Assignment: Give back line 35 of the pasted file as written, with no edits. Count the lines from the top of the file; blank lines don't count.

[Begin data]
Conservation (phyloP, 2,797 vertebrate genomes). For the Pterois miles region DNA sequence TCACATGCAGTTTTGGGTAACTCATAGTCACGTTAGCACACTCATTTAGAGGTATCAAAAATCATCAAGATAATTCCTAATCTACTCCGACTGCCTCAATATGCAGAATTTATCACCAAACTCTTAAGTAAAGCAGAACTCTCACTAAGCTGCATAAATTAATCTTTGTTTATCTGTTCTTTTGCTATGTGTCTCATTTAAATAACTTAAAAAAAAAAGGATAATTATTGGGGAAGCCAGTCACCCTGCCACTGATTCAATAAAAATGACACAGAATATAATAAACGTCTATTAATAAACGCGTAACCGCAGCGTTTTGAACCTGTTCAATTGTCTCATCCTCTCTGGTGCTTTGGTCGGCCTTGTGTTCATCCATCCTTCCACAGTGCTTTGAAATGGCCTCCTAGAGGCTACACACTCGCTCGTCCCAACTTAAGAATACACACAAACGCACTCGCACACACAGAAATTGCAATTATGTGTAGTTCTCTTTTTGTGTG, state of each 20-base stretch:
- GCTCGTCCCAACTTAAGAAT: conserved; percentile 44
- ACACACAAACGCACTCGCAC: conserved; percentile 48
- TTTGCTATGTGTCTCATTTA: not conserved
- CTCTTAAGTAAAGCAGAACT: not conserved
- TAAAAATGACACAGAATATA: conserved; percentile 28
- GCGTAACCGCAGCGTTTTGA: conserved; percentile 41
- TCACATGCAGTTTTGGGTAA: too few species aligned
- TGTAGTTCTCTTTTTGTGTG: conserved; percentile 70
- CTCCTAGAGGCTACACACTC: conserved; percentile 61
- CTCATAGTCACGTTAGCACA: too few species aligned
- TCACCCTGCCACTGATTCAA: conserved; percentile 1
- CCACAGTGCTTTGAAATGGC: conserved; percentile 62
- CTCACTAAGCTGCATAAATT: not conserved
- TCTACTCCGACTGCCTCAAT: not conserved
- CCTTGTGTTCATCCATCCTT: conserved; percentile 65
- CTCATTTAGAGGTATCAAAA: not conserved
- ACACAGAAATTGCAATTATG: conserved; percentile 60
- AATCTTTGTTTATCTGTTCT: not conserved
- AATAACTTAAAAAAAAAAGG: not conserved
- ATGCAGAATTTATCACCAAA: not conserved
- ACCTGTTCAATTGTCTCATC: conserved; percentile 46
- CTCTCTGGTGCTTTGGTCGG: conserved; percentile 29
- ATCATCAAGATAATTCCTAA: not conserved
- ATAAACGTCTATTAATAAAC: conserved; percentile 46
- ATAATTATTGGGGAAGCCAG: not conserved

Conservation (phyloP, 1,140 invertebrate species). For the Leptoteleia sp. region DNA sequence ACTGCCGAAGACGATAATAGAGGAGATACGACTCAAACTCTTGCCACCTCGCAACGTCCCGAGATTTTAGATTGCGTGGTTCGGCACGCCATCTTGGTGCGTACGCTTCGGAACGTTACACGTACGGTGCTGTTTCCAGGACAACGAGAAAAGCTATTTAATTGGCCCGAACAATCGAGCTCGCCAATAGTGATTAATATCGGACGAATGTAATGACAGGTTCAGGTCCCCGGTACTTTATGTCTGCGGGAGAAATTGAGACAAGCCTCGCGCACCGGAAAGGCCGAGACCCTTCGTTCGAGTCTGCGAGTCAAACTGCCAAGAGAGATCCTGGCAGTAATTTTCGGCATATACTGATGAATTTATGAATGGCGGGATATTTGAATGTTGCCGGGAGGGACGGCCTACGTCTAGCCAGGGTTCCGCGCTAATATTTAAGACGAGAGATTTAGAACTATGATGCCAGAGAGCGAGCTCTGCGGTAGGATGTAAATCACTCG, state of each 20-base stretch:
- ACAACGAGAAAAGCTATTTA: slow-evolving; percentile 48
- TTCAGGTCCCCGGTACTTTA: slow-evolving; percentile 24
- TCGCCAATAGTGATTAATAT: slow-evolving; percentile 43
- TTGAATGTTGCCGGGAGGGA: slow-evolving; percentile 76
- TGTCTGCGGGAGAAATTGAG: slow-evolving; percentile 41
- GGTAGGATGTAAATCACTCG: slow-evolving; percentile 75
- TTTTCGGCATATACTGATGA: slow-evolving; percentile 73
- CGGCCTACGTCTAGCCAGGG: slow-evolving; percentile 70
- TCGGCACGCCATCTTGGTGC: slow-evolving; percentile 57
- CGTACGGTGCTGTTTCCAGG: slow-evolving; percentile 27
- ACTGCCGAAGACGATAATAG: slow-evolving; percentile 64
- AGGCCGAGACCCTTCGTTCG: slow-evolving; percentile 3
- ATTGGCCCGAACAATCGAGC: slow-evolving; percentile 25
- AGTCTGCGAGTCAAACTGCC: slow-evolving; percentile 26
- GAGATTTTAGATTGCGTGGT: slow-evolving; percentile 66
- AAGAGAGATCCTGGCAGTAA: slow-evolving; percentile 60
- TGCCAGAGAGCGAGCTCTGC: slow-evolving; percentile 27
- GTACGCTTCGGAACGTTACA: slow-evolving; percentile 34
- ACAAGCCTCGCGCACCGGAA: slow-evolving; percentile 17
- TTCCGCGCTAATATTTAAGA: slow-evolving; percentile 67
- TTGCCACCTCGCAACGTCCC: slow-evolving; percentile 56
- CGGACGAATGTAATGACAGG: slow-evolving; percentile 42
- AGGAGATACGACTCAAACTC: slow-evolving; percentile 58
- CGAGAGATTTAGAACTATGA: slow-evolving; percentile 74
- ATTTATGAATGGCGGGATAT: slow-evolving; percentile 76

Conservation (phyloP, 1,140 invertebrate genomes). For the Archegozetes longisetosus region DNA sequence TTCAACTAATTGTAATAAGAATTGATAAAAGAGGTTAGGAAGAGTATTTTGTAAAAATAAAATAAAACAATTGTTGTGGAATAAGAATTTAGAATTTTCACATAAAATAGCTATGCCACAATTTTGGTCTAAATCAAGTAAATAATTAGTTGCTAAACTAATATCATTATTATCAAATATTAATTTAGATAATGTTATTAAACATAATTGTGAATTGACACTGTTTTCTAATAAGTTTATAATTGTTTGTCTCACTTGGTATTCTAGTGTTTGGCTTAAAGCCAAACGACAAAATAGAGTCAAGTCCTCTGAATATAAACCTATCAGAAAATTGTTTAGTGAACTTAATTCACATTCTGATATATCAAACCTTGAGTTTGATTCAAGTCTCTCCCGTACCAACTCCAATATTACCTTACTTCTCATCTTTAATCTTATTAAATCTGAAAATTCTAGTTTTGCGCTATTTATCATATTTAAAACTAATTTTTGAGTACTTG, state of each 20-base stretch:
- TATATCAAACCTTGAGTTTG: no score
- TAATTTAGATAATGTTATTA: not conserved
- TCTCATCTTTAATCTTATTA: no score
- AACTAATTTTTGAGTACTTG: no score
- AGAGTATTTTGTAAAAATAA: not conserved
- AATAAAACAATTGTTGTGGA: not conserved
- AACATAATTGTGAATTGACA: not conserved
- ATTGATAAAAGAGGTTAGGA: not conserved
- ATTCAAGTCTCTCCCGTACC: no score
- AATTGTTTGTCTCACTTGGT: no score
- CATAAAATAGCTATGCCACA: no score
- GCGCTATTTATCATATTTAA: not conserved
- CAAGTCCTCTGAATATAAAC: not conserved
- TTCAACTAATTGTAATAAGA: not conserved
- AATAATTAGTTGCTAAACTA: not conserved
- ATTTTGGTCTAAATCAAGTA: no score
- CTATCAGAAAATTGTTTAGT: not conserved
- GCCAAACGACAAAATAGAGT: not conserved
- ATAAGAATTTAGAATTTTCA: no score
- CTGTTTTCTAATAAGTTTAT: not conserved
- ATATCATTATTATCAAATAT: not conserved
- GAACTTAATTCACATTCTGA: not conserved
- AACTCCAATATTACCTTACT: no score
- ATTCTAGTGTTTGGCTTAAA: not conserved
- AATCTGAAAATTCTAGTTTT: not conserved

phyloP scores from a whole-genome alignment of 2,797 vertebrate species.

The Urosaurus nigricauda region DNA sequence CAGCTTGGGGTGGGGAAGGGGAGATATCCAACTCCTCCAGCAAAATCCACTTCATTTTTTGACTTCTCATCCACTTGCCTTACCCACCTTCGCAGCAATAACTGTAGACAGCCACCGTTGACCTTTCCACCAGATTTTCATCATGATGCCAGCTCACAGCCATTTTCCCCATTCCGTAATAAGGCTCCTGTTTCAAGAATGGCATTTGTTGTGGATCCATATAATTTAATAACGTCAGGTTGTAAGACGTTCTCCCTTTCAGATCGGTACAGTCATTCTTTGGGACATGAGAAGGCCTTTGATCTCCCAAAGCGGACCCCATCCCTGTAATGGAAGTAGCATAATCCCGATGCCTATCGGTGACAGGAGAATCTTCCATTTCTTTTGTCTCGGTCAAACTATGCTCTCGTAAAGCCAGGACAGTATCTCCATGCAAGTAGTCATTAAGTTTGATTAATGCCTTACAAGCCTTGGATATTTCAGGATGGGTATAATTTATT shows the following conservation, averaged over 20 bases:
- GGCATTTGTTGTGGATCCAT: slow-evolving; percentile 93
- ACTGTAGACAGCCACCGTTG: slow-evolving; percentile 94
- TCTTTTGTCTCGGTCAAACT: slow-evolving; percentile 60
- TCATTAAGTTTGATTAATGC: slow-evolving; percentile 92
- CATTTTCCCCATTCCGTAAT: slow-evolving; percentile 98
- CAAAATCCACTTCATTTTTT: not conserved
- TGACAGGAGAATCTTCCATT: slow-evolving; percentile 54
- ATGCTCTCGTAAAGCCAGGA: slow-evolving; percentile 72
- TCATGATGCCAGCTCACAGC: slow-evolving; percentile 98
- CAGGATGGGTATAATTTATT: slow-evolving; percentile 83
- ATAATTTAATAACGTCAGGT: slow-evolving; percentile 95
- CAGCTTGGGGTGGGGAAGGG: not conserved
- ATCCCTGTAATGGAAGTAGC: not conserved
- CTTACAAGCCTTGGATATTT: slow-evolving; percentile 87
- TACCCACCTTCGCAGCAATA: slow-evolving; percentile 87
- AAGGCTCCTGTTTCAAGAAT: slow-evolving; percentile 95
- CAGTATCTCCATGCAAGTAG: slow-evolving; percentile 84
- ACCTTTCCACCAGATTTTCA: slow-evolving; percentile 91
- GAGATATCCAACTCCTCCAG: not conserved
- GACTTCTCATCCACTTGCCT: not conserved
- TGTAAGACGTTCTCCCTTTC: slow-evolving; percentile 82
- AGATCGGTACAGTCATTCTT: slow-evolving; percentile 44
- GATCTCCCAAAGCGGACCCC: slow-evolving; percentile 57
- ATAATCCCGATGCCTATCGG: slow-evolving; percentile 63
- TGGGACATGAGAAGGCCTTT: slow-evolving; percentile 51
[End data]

- CGGCCTACGTCTAGCCAGGG: slow-evolving; percentile 70